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Chapter 4:
Manufacturing Processes of Optical Materials
Author(s): Michael Hausner
Published: 2017
DOI: 10.1117/3.2237066.ch4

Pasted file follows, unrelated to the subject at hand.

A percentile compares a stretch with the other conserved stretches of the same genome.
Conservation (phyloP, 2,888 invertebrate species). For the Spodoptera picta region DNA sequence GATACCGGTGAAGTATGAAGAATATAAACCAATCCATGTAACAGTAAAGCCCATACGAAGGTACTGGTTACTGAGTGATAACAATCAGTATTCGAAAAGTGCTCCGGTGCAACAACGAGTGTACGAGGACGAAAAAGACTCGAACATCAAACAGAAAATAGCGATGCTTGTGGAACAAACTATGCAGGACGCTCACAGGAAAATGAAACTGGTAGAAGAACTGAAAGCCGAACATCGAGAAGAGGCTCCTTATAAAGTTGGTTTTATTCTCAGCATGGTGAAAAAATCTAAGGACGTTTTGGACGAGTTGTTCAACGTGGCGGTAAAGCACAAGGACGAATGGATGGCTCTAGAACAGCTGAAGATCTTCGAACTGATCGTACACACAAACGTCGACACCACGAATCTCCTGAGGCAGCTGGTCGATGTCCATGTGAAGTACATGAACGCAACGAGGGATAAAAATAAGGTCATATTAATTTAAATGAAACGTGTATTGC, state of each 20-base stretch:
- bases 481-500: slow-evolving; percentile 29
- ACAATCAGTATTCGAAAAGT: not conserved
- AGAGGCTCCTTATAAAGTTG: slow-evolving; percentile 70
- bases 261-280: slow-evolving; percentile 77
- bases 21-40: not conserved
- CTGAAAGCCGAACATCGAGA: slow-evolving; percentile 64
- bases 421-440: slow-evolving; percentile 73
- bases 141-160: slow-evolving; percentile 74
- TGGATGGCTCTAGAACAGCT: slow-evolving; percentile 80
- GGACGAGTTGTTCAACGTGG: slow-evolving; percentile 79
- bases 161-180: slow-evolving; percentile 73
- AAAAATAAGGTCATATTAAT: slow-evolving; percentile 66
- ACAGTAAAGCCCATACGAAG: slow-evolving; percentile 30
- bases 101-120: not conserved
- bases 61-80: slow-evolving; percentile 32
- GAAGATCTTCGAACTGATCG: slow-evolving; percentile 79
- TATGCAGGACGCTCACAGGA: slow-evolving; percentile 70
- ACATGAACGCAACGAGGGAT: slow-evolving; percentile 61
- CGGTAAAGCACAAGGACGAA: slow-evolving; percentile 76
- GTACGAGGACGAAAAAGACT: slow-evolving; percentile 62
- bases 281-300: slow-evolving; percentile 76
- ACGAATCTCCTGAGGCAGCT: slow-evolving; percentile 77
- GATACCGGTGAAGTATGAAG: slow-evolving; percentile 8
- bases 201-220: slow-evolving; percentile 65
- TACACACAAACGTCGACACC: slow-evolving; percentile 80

Glass is an inorganic product of fusion that has cooled to a rigid condition without crystallizing. Its basic ingredients are silica (from sand, which has a melting point of over 2,000 °C), calcium monoxide (extracted from limestone), and sodium monoxide (from soda ash, or sodium carbonate, which lowers the melting point of silica to about 1,000 °C). In addition to the basic raw materials, small quantities of feldspar and salt cake are used to produce soda-lime glass. Feldspar provides a source of metallic oxide and retards devitrification of the glass, whereas salt cake acts as a “sponge” in furnaces by absorbing “scum.” Some types of glass use other ingredients, such as oxides of aluminum lead, and boron. A material that is always included in the manufacture of glass is cullet, composed of crushed glass from imperfect production, trim, and other in-house waste glass. Cullet aids the melting process because it liquefies at a lower temperature than the virgin materials, providing a molten bath that helps transfer heat to other materials. To assure themselves of its composition and purity, manufacturers generally prefer using internally generated cullet over purchased cullet.
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